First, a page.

Villagers capture Pakistani terrorist after ambush on BSFtext_fields
Jammu: In a dramatic turn of events on Wednesday, unarmed villagers in Jammu and Kashmir overpowered a young Pakistani terrorist who took them hostage shortly after he and another militant ambushed a BSF convoy and killed two troopers on the Jammu-Srinagar highway.
Eleven Border Security Force personnel were also injured in the morning attack on a stretch of the highway in Udhampur district that has been free of terrorist violence for 15 long years. Once the BSF shot dead one of the two attackers, the second one fled, with his weapon.
Identified later as Usman alias Qasim Khan, the 20-something from Faislabad in Pakistan quickly sprinted to the small Chirdi village some 15 km away and took shelter in a house after flashing his AK-47 rifle.
The rattled residents first fed him food when he said he was hungry. Later, when he sought help to escape from the village, the three men in the house pounced on him, grappled with him and overpowered him just as security forces had thrown a ring around the village.
"After we disarmed him, the militant begged us to let him go," said one of the villagers who took hold of his AK-47.
He also pleaded: "Mujhe mat pakdo, mujhe mat pakdo." (Don't catch me.)
In no time, the frightened Pakistani, who was wearing a black shirt and trousers, was handed over to the security forces who led him away down the mountain path after securing him with a rope.
It was the first time that Indian security forces captured a Pakistani terrorist -- after the 2008 Mumbai terror attack.
Police officials said he was linked to the Lashkar-e-Taiba (LeT) group, which also carried out the deadly Mumbai attack that left 166 Indians and foreigners dead.
According to informed sources, the Pakistani terrorist confessed that their ultimate mission was to target the ongoing Amarnath Yatra. He added that 16 Pakistani terrorist modules were active in Jammu and Kashmir.
In New Delhi, National Security Adviser Ajit Doval briefed Prime Minister Narendra Modi about the incident. Amid indications that the Pakistani might be flown to New Delhi on Thursday, the home ministry said the ambush and capture would be probed by the National Investigation Agency.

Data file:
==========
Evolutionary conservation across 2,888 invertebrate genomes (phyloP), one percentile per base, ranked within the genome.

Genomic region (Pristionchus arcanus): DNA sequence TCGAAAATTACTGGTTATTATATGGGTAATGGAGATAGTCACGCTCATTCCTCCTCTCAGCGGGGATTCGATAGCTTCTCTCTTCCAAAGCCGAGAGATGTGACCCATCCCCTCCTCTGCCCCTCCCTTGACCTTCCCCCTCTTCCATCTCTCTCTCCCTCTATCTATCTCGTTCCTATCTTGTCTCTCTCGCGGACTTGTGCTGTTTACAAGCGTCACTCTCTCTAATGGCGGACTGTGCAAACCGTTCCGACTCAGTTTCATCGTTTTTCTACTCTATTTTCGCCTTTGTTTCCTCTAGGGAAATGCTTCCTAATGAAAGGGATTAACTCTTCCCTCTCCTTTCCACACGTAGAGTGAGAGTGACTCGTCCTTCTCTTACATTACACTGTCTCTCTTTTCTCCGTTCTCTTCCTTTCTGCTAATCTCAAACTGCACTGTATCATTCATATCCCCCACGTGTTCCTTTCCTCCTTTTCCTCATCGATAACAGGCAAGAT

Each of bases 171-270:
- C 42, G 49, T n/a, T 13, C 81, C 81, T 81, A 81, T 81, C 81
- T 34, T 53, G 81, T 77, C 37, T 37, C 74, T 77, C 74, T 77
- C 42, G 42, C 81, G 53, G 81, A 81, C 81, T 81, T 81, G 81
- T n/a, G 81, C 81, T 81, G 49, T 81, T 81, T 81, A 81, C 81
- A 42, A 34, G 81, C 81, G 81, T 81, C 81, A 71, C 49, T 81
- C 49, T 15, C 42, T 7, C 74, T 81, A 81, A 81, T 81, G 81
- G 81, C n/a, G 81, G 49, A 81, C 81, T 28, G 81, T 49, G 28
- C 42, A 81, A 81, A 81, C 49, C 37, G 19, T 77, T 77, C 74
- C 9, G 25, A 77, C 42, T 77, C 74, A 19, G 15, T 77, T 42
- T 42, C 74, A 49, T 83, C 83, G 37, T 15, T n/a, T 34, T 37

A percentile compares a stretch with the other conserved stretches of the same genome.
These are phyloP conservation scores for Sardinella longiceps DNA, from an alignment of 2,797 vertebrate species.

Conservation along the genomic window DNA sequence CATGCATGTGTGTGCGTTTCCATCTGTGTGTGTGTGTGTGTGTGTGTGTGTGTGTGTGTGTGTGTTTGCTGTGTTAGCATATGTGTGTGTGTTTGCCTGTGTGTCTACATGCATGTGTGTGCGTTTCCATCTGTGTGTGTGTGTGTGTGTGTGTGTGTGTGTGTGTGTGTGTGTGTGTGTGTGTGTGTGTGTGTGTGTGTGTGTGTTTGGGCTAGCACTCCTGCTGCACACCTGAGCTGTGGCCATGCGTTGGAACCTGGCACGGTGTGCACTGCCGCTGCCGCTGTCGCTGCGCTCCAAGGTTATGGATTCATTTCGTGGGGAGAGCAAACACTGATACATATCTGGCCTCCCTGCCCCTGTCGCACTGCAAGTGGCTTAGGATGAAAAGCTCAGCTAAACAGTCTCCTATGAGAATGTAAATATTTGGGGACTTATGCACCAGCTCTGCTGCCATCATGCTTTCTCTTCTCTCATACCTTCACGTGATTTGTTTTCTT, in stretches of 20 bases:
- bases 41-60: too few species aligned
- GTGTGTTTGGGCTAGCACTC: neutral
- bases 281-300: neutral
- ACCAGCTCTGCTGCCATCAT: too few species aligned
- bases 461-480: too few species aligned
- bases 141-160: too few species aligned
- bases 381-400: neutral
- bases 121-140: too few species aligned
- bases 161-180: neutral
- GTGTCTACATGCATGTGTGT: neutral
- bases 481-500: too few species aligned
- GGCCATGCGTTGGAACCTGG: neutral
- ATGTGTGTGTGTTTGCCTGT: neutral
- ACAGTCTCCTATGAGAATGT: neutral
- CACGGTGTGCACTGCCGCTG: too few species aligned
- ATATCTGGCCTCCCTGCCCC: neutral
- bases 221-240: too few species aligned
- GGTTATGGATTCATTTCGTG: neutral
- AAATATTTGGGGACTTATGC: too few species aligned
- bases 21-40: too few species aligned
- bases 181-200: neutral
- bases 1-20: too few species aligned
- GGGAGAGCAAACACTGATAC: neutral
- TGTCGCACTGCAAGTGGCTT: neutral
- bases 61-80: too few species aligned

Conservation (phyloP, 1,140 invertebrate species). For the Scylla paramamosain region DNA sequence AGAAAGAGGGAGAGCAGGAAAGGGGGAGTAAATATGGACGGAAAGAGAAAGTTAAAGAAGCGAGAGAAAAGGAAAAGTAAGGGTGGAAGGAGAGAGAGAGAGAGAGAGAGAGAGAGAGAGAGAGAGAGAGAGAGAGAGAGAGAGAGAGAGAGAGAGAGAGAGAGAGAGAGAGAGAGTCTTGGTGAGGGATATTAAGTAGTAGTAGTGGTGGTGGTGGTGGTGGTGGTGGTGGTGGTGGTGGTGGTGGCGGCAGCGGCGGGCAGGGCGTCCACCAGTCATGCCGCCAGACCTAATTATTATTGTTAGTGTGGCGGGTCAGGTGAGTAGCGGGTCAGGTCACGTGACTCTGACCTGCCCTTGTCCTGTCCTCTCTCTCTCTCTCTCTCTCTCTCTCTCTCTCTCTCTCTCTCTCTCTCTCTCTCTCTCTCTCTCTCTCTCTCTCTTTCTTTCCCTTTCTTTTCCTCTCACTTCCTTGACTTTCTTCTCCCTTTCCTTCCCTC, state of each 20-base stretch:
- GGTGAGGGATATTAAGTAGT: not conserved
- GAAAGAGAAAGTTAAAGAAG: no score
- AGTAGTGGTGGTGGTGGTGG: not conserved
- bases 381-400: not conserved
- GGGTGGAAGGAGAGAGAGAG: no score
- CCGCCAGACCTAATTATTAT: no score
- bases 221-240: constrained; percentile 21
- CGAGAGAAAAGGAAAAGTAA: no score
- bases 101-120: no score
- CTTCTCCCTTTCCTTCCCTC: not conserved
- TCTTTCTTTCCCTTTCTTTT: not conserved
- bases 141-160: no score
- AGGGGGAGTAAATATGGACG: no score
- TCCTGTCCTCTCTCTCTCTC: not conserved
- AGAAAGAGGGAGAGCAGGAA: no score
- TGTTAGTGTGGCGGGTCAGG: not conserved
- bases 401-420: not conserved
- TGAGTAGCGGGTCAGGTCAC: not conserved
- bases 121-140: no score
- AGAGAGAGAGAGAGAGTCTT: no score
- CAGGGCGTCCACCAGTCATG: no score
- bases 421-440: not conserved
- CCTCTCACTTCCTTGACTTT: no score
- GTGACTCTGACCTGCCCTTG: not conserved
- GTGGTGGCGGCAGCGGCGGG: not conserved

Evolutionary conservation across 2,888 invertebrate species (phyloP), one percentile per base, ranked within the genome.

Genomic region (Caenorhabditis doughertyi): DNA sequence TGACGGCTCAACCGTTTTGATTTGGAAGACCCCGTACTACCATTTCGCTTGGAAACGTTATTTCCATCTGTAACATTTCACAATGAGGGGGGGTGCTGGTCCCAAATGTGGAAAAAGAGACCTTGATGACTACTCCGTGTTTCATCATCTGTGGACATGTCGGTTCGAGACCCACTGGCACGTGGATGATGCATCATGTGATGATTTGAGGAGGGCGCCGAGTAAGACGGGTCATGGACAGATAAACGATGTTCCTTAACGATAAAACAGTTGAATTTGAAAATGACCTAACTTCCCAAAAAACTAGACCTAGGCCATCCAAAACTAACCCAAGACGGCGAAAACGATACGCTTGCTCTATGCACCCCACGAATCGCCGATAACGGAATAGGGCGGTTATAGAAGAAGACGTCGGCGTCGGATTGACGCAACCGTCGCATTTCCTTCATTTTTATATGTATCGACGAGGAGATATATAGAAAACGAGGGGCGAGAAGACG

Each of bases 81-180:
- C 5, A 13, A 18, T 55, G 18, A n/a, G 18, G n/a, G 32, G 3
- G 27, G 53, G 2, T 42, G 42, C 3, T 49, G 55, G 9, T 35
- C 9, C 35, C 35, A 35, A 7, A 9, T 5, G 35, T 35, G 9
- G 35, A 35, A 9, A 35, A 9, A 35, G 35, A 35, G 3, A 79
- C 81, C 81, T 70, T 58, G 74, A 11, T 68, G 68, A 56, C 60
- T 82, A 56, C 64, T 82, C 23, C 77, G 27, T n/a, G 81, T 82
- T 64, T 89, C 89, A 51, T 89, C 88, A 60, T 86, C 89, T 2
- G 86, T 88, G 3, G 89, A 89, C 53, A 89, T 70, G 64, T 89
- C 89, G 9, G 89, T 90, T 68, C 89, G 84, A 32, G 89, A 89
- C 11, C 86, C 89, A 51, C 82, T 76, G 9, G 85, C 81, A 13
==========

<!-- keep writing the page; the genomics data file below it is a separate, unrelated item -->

It all began when two militants ambushed a BSF vehicle on its way to the Kashmir Valley, killing two troopers and injuring 11, at Narsu Nallah, 65 km from Jammu.
The BSF vehicle was peppered with bullets but the troopers fought back, one officer said.
After one of the attackers got killed, Usman ran all the way to Chirdi village in the hills and took three simple villagers hostage -- a decision that was to seal his fate.
Officials initially gave no credit to the villagers who caught the terrorists. But the villagers gave their version of the story to reporters who thronged the village.
Former Jammu and Kashmir chief minister Omar Abdullah said the credit for catching the Pakistani should go to Chirdi villagers.
"Very brave of the unarmed civilians to wrestle and disarm an armed terrorist. They should be suitably rewarded for this bravery," Omar said.
"Very unfortunate that the credit is not going where it is due."
Some Indian experts felt that Wednesday's attack was aimed at spiking the proposed talks between the National Security Advisers of Pakistan and India.
Wednesday's attack took place on the 300-km Jammu-Srinagar highway that links Jammu region with the Kashmir Valley and is a lifeline for Srinagar.
Congress vice president Rahul Gandhi said the attack was "extremely worrying" because it followed the July 27 terrorist attack in Gurdaspur district in Punjab that left seven people dead.
Gurdaspur borders Pakistan, and those attackers too were believed to be Pakistanis.